That much can be confirmed on the streets of Gori. “He was a very famous person,” one elderly lady wandering through the museum grounds told DW. “I don’t like the politics now in Georgia.” “Stalin was a second god for people, for me,” a taxi driver added. “Because, for example, people who were very poor and couldn’t get education were able to in socialist times.” Asked about the purges and the many people Stalin killed, the taxi driver added merely, “It was necessary.”

The statue of former Soviet dictator Stalin is reflected in broken glass in Gori, northwest of the Georgian capital Tbilisi, Tuesday, Aug. 12, 2008 Russia ordered a halt to military action in Georgia on Tuesday, after five days of air and land attacks sent Georgia’s army into headlong retreat and left towns and military bases destroyed.

Warm and fuzzy about Stalin

“We obviously don’t like it that there is still this warm and fuzzy feeling about Stalin in Georgia,” said Thomas de Waal, senior analyst at the Carnegie Endowment and co-author of “The Stalin Puzzle.” He points out that even Saakashvili’s attempts at “de-Stalinization” were fairly superficial: “It’s a bit of a stretch to call it a de-Stalinization program. It was just removing the symbols of Stalin, but not actually initiating any kind of public discussion about him.”

The country’s fraught relationship with Russia plays a large part in this. Even though Stalin made sure that the Soviet Union would subsume Georgia, for the people of Georgia the real enemy were the Russians. During Soviet times, Stalin was, in a sense, their man on the inside. Georgian analyst Lasha Bakradze summed it up neatly in the Carnegie report: “Georgians made a crude trade-off: the Russians ‘have us where they want us,’ but ‘our boy has them.'”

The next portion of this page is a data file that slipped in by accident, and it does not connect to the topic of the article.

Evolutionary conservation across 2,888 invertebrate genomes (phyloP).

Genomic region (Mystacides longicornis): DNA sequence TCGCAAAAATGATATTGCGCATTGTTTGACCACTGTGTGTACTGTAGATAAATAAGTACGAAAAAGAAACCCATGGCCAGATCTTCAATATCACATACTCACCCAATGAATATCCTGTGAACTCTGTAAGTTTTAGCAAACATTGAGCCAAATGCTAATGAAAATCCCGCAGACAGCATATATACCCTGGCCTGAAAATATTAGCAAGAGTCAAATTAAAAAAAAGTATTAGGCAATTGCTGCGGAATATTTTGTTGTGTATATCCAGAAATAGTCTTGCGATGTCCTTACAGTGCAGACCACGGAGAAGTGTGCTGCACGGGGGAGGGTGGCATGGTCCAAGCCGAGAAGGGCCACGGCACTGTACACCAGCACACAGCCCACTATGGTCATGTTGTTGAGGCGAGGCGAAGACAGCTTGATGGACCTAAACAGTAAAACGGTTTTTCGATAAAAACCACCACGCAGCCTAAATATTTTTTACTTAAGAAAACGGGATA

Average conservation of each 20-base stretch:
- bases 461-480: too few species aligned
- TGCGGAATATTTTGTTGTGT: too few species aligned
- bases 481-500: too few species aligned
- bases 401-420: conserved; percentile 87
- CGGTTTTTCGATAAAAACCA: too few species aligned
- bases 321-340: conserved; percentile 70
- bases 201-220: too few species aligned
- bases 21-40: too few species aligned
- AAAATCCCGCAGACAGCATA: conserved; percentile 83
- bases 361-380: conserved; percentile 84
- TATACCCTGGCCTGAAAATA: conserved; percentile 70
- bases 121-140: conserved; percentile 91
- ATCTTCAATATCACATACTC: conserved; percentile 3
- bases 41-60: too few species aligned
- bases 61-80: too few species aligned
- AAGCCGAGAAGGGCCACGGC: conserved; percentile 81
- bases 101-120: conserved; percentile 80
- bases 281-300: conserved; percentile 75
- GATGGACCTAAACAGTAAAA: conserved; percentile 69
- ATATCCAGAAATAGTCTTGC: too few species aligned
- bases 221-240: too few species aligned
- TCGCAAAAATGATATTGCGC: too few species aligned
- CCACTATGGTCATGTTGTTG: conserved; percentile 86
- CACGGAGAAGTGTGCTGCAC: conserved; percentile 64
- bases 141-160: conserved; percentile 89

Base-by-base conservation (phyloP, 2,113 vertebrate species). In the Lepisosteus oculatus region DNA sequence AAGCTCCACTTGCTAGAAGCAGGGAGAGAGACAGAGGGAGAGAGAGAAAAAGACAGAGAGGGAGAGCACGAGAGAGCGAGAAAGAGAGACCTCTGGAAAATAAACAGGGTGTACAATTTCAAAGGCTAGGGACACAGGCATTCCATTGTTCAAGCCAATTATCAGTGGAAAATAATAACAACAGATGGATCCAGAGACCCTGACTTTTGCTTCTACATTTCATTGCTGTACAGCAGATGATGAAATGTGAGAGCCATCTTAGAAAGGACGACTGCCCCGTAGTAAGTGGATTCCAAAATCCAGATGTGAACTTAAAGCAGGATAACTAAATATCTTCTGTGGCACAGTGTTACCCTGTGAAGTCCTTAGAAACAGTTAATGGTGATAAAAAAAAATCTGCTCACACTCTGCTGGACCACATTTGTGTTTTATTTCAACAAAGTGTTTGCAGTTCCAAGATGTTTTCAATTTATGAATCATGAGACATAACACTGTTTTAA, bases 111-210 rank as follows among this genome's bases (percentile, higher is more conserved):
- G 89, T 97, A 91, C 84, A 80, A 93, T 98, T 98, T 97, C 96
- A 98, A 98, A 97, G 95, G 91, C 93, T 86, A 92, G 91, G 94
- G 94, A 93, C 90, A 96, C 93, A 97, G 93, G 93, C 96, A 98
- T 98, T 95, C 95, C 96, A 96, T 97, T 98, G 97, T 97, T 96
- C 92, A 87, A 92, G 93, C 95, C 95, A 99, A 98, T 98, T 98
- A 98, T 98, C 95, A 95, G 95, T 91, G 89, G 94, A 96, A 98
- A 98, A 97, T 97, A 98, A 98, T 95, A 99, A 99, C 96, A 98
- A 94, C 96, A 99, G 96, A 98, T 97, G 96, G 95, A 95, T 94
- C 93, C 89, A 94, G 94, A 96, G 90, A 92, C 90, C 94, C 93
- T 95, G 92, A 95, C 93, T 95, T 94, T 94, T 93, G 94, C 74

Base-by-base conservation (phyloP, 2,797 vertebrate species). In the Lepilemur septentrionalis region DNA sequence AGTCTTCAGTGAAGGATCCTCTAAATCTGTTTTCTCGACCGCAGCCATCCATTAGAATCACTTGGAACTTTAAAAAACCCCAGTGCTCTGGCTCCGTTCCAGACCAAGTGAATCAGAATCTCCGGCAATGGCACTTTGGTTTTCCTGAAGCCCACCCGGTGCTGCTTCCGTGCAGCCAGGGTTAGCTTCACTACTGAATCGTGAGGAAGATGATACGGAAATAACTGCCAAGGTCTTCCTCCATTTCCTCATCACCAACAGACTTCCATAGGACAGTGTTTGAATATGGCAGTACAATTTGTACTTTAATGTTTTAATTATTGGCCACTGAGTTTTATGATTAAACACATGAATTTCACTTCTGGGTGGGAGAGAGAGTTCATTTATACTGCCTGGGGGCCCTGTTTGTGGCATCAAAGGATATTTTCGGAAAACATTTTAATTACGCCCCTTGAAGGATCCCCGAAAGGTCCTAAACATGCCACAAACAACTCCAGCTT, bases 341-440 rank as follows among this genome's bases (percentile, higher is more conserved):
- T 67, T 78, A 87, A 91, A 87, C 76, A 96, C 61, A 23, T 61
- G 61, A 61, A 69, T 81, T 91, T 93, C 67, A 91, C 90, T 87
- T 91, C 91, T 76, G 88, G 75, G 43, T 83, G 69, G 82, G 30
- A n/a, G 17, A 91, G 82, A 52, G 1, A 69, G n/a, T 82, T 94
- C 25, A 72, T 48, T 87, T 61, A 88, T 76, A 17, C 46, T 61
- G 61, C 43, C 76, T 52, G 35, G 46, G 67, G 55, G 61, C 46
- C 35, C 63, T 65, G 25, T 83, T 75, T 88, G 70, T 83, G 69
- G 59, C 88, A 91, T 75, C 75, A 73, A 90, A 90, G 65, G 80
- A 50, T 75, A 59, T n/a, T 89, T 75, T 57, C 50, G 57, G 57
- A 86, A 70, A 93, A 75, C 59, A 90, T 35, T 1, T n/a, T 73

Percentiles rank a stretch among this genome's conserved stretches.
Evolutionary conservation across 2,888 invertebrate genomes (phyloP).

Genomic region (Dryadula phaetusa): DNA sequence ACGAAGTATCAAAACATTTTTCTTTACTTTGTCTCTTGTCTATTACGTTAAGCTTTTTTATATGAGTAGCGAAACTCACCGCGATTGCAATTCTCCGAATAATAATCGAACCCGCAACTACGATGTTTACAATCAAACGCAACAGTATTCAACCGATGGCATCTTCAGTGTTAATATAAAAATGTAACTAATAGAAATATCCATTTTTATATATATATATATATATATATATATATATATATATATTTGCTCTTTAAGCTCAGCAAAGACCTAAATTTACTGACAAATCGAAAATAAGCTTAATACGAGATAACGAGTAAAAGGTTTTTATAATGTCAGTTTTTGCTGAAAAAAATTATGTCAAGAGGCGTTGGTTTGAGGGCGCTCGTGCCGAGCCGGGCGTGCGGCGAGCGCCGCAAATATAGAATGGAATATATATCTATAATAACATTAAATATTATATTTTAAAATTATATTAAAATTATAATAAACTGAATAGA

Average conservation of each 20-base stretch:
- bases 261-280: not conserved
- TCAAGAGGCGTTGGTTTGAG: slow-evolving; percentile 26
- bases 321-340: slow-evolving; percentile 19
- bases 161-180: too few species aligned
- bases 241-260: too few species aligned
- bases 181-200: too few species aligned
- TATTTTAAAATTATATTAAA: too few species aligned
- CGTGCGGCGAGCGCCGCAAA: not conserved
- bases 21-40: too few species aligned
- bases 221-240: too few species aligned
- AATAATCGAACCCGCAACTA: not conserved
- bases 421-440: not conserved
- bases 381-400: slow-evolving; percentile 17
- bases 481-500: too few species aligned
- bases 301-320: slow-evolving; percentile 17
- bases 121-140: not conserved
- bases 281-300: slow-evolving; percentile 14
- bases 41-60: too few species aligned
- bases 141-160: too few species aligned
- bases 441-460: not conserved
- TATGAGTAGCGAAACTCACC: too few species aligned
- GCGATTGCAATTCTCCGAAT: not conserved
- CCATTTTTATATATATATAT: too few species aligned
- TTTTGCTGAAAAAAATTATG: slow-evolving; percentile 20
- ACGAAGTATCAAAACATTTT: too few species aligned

The bombing of Gori

That tension feeds in to Georgian politics today. Five years ago, in August 2008, Russia bombed and briefly occupied Gori during a month-long war over the break-away province of South Ossetia. At least 60 Georgian civilians were killed, and dozens more injured. Human Rights Watch accused Russia of indiscriminately deploying cluster bombs in the city, a charge that Russia denied.

President of Georgia Mikhail Saakashvili talks during a press conference after meeting with President of Hungary Pal Schmitt, not seen, in Budapest, Hungary, Monday, May 23, 2011. Saakashvili is on a two-day official visit in Budapest to meet top Hungarian politicians. (AP Photo/Bela Szandelszky) Saakashvili’s attempts to ‘de-Stalinize’ Georgia were ham-fisted and half-hearted

In the aftermath, the Saakashvili government promptly fitted these alleged atrocities into its own history of Russian aggression, adding information on the 2008 war to its “Museum of Soviet Occupation” in Tbilisi – the flipside of the Stalin museum in Gori, which offers a simplistic narrative about Russian colonialism. “The Saakashvili government did this in a rather superficial way, and they also twisted it to their own political agenda,” says de Waal.

But all this, according to de Waal, had little effect on the power of the Stalin myth in Georgia. “I don’t think the 2008 war really made a difference,” he said. “After 1956, Stalin was no longer identified as a Soviet leader in the same way. It was possible to be anti-Soviet and pro-Stalin at the same time.”

Georgia’s presidential election is coming up in the fall, with Saakashvili facing a fight to hang on to what power he has left, following his party’s defeat in last year’s parliamentary elections. One thing he’s probably learned by now – taking on the Stalin myth is still not a vote-winner.